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Search tags: reviews-ala-Liza
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text 2015-01-20 02:55
Are you for real??
Reflected in You - Sylvia Day

I mean really, this is where we're taking this series?


really animated GIF


I don't know what possessed me to read the second book after hating the first book so much, but I really hated this one even more. 


The sex isn't sexy, Gideon isn't all that, oh and by the way....


spoilers ahead....


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review 2015-01-07 23:55
Creepy, and dark, and depressing, but still good.
The Handmaid's Tale - Margaret Atwood

Really, if I had to sum it up, creepy, dark, depressing and good would just about do it.  I'm not sure if it was just my kindle edition of the book, but most of the dialogue was missing quotations.  At first I thought it was intentional, since it gave everything a very monotone quality in my head, and on the page.  But then I noticed that some dialogue was in quotes, and I started to try to and find some sort of meaning behind it.  At first, dialogue with outsiders was in quotes, but then it seemed kind of random and became distracting.  Not sure what was up with that, but I didn't really like it. 


The book was a bit slower moving than I'd like.  It took about 30% of the book to really get to the "reveal" about what was going on.  And I'm still very on the fence about the ending.  Because really, what happened there?  No spoilers, just.........yeah.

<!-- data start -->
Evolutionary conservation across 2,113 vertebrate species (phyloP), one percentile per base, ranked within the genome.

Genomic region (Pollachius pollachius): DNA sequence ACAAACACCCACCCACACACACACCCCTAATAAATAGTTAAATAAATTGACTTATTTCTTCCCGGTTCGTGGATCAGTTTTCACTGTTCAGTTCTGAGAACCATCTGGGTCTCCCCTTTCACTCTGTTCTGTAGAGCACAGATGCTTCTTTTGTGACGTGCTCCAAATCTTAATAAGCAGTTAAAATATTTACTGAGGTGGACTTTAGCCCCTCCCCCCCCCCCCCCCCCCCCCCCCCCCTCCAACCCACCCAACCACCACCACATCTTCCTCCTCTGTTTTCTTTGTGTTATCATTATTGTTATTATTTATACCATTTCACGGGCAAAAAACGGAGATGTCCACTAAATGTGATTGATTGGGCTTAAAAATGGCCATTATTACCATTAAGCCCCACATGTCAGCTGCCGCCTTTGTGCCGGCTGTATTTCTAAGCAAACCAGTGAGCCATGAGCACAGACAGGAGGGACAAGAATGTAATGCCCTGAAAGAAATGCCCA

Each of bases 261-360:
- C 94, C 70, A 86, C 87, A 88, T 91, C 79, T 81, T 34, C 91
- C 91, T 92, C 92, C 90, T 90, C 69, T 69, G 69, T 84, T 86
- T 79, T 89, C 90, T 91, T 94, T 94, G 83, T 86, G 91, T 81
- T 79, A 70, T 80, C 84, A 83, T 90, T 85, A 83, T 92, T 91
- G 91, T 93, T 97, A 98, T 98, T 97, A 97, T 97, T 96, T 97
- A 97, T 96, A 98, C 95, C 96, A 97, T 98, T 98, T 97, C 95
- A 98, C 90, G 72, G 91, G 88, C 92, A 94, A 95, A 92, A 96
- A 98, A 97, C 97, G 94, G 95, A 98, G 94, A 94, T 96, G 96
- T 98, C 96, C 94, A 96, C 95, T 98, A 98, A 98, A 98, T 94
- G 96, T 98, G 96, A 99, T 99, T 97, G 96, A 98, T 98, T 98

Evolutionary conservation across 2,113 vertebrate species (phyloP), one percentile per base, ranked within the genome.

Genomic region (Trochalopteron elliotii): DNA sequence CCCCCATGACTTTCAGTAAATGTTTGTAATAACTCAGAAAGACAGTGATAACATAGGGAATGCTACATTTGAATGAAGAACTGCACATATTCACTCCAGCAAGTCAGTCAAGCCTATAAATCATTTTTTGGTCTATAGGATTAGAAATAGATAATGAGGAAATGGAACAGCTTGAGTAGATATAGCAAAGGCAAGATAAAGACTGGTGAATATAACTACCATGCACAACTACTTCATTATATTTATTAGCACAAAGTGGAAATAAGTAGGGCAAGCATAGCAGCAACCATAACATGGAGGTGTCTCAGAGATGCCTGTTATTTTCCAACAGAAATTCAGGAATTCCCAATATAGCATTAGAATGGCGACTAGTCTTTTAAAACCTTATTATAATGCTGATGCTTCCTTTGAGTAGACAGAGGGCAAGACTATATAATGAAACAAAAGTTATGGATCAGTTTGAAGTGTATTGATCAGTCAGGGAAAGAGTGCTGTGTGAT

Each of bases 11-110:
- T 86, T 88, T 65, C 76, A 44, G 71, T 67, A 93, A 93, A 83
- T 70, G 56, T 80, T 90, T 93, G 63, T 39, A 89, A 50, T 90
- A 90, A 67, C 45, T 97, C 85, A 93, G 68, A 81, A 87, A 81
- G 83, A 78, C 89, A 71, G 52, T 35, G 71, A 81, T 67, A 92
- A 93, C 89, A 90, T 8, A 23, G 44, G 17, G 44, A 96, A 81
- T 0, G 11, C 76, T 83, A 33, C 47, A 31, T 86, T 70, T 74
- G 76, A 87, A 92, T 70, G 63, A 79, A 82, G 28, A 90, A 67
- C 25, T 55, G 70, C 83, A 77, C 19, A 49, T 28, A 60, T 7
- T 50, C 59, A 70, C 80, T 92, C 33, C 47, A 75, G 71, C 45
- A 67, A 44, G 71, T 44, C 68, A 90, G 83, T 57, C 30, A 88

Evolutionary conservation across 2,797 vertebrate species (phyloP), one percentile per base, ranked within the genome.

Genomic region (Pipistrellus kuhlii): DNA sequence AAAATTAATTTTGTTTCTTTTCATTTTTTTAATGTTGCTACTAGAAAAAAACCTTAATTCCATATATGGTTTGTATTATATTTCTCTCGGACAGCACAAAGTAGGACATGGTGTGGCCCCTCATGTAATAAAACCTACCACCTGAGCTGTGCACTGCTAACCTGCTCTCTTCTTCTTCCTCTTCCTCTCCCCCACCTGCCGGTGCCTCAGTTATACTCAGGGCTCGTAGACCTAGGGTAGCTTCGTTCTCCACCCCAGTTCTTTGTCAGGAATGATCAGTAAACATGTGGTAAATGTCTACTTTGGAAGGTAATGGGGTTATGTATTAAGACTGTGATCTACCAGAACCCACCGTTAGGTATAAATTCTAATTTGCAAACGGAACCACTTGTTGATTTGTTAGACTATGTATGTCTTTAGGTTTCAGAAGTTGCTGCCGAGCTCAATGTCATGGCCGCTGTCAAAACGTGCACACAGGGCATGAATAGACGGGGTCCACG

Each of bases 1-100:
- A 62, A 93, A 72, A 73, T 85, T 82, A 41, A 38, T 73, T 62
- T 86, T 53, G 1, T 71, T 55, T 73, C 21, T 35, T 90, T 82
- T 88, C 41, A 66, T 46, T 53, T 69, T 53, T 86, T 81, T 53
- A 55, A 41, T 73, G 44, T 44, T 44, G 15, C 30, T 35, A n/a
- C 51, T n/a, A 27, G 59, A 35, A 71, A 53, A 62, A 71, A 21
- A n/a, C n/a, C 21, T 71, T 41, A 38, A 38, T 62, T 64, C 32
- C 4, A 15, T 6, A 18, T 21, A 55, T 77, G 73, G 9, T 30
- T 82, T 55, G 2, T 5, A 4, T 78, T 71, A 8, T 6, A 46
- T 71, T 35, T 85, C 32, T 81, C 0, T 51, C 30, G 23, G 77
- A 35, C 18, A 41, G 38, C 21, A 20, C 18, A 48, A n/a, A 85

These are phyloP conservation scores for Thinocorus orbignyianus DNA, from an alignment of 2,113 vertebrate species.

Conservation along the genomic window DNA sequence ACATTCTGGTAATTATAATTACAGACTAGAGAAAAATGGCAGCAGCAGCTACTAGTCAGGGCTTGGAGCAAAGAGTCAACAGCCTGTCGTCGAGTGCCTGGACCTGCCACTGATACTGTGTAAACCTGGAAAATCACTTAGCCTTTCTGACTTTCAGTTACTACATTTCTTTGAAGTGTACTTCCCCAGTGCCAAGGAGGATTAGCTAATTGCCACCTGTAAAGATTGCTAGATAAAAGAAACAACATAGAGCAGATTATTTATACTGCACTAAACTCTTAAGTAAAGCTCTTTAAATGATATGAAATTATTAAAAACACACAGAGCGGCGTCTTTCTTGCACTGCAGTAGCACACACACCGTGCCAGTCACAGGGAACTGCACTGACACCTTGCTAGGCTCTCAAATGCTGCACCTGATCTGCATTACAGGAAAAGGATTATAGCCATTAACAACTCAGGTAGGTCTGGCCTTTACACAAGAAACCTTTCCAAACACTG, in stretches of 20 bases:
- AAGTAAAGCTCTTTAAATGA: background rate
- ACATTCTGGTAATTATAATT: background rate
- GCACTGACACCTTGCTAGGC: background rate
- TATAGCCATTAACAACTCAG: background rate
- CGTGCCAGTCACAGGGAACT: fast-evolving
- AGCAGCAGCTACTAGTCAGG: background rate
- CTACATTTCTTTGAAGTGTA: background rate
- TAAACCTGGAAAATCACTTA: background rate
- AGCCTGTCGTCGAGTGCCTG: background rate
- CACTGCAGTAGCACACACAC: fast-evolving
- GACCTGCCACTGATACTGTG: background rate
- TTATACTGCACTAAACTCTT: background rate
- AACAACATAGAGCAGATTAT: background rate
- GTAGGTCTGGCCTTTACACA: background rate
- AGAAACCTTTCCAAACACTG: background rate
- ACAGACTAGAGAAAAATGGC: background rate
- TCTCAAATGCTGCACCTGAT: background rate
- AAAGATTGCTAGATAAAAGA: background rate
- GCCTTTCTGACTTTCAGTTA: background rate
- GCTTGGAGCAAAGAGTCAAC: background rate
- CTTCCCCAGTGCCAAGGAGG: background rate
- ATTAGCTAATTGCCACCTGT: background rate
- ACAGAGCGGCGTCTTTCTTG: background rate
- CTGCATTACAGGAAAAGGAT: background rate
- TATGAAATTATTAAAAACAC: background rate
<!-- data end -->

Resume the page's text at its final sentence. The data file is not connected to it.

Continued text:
It was good because I appreciated the POV, and the sense that this could all really happen and isn't all that far fetched, which is especially creepy.  And I breezed through this in a day, so it's not like it was a slog.  I think I was depressed by the depressing tone though.  I would definitely recommend, and would read other books by her too.  Fingers crossed they are not quite as dismal though.

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review 2014-12-29 23:40
Fun, interesting and page-turny!
What Alice Forgot - Liane Moriarty

I had a lot of fun with this book.  I don't want to give anything away, but it's about a 39 year old woman who suffers a head injury, and wakes up with no memory of the last 10 years.  So many things have changed for her, including having three kids, none of which she remembers.  Part of the fun of this book is trying to make sense of it all.  What has happened?  Who has she become?  And does she want to be this new person who has developed? 


It was sort of like Before I Go To Sleep except not as dark.  There were a lot of funny moments with Alice, and Moriarty creates a very relatable character through a very unrelatable circumstance.

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review 2014-12-29 16:45
I wanted to like this more.
Yellow Star - Jennifer Roy

The premise sounded better than its delivery.


The story is of the Lodz ghetto in Poland, and of the 270,000 Jews that were put in, only 800 survived.  12 were children, and Sylvia (the author's aunt) was one of them.  This is the retelling of her experience as a young child of 4 when the ghetto was established, and aged 10 when they were liberated.